Little did Ansie know that by the end of the next day, she would again be at the bottom of Van Reenens pass on the scene of an accident helping the injured. This one was bigger. A truck had allegedly done a U-turn on the N3 and an SA Roadlink bus crashed into it. Both drivers had to be freed from their vehicles and the bus driver died on the scene. Over 50 of the bus passengers were injured and one later died in hospital. Ansie was there once again bringing hope to those injured.
Plea to the industry
I relate this story not only to pay high tribute to these wonderful people but also because at the end of the lead story of this feature, FleetWatch has made a plea to the industry to help fund the activities of the Road Safety Foundation (RSF). At the moment, its founders Phillip Hull and Petro Kruger are funding it mainly out of their own personal funds with those good folk at the N3TC also contributing and supporting their work. In the case of Hull, these personal funds are accrued via his company, Community Medical Services, which gets most of its business from providing medical back-up to motor companies on their car launches around the country.
It is from money earned here that he funds the activities of the RSF as well as Community Medical Services’ help activities in the Van Reenen area where, for over 27 years, he and a group of volunteers have been travelling down every peak traffic period to give help to accident victims and stranded truckers and motorists. The medical consumables such as drips and other equipment used on accident scenes are also paid for and replenished by him. Fuel and vehicle maintenance is also funded from personal funds. Through incidents like the one described above, hundreds of lives over the years have been saved by these good people. I recall John Schnell, then head of the Road Traffic Inspectorate of KwaZulu Natal, telling me that without the work Hull and his team do in the Van Reenen area, many lives would have been lost as emergency services are just not able to cope.
Ansie Jooste is now employed full-time by Community Medical Services and is out there every night helping truck and car accident victims , often in the most dangerous and horrendous weather conditions. Elsabe Venter, with her husband, runs the Vaal Emergency Services as a private operation and volunteers her time when she can for the Van Reenen operation. During the day, Ansie is out visiting the nine schools in the area that have been adopted by Community Medical Services where activities such as heath care services, sporting activities, life skills support and others are embarked on for the good of the community. Blankets and clothes are also donated to the children when needed.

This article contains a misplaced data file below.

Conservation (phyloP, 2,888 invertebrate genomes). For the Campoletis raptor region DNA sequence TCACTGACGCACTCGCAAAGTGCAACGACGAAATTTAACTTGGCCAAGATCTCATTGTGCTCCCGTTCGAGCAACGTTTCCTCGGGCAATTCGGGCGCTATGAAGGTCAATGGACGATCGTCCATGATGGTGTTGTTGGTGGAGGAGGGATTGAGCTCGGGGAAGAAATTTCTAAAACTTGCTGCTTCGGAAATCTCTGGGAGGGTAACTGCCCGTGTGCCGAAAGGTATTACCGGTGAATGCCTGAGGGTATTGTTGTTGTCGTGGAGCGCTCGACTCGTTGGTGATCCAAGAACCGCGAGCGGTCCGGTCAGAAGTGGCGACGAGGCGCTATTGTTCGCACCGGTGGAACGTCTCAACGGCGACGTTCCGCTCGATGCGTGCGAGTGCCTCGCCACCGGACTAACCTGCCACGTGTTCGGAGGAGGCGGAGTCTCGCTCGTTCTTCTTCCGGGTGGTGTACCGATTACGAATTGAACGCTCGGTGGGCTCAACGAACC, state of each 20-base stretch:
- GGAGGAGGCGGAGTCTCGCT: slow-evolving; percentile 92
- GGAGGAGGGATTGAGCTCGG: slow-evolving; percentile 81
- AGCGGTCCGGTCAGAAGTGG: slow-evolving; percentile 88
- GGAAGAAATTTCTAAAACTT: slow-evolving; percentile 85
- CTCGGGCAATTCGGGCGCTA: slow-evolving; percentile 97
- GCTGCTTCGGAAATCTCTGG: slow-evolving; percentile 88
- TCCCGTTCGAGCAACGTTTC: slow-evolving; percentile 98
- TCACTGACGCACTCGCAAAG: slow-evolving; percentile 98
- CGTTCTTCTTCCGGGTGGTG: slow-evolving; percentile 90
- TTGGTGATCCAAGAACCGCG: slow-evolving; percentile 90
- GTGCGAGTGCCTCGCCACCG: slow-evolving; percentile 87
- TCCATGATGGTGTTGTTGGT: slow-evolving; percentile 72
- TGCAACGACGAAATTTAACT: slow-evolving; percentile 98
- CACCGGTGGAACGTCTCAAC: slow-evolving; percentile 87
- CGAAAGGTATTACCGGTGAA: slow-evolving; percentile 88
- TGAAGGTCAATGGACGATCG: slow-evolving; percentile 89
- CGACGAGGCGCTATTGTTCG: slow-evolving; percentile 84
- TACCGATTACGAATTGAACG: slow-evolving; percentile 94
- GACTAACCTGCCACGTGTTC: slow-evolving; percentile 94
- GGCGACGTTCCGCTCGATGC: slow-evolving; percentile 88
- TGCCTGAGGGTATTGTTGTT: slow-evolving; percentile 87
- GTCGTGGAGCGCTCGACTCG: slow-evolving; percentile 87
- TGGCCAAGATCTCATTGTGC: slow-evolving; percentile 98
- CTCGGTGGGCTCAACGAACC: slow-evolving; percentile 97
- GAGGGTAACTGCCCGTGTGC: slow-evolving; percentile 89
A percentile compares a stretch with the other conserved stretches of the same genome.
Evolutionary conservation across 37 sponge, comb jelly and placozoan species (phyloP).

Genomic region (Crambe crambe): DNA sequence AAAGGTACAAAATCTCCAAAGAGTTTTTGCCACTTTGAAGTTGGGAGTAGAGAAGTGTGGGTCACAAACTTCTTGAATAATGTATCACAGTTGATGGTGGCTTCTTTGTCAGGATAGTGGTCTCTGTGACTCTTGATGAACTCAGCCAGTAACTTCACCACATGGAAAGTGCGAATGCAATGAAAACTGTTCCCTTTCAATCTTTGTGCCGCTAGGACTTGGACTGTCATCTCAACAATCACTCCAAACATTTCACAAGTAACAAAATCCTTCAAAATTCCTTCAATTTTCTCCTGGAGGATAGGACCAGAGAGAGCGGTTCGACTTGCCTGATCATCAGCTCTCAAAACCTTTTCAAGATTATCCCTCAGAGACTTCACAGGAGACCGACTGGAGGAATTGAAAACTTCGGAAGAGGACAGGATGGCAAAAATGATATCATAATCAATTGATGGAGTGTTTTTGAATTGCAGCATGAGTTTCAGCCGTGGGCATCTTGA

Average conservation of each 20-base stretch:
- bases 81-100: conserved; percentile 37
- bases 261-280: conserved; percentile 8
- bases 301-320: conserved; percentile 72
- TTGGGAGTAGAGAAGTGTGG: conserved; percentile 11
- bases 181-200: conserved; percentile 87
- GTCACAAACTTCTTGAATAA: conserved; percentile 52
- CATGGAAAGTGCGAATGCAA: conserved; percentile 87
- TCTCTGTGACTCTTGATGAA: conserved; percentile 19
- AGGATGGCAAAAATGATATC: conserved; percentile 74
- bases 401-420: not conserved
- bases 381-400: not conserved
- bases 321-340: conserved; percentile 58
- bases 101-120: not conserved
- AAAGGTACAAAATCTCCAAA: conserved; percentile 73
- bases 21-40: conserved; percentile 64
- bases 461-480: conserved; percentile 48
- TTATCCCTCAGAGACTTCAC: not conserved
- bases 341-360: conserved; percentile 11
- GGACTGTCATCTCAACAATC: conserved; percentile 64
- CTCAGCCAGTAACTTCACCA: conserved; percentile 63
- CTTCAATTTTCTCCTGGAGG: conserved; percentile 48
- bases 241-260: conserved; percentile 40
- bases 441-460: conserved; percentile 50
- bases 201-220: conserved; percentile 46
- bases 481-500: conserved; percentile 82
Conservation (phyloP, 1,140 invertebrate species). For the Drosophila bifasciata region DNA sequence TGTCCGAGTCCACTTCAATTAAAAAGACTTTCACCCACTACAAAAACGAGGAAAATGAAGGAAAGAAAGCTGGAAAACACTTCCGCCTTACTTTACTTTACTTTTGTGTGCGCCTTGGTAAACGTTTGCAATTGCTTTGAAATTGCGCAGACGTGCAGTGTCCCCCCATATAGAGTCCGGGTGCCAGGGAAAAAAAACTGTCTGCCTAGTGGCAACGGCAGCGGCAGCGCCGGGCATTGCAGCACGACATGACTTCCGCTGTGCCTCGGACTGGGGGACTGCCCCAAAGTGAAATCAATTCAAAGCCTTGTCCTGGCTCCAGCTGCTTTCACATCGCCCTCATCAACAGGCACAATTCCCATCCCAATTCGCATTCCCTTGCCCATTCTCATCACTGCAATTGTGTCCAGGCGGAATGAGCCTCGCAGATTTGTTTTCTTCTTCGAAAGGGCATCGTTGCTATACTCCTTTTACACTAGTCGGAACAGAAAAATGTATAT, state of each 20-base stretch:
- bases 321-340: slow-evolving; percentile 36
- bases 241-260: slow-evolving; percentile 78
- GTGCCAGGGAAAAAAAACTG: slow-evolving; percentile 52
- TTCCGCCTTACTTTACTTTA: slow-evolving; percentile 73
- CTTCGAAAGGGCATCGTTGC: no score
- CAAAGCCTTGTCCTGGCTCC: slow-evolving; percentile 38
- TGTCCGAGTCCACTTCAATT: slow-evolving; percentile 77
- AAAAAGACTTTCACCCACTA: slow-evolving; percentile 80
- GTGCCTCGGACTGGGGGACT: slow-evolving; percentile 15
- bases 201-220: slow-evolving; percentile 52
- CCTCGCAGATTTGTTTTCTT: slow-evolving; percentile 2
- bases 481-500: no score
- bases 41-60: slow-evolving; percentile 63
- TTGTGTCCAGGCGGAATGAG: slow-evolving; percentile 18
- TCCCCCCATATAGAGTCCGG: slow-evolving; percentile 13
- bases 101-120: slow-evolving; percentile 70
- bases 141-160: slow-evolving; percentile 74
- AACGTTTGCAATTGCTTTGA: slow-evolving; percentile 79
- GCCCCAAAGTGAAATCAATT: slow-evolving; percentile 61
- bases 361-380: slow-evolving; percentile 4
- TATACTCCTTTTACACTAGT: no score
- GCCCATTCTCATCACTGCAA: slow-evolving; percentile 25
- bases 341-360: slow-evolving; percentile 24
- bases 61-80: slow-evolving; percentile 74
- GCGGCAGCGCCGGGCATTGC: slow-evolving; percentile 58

Each year, some 1 600 new children enroll at these schools and she photographs and documents the age, weight, height and other statistics of each child to keep a record and monitor their health progress. Eye tests are also conducted on each child once a year and if glasses are needed, these are donated free of charge. It’s all the right stuff.
As mentioned in the lead story, if any company feels they can contribute, please contact FleetWatch and we will direct you further. These people are doing excellent work. They need the support of the industry as they go forward in their efforts not only to try improve the safety of the industry but also to save lives. Let’s give them that support. They are there for the industry. Let the industry be there for them.
I end by recalling Ansie’s answer to my question of why she does this. Why is she prepared to get out of a warm bed and go out every night to help accident victims? Her answer was a simple but touching one: “I just can’t stand the thought of anyone lying out there in the cold crying out for help and no-one arrives. I have to be there for them.’
She, and others like her from this great organisation, might have saved one of your driver’s lives in the past , or even one of your family’s lives. They are there when the cry for help is heard , just as they were there for the family above.
Are we going to be there for them?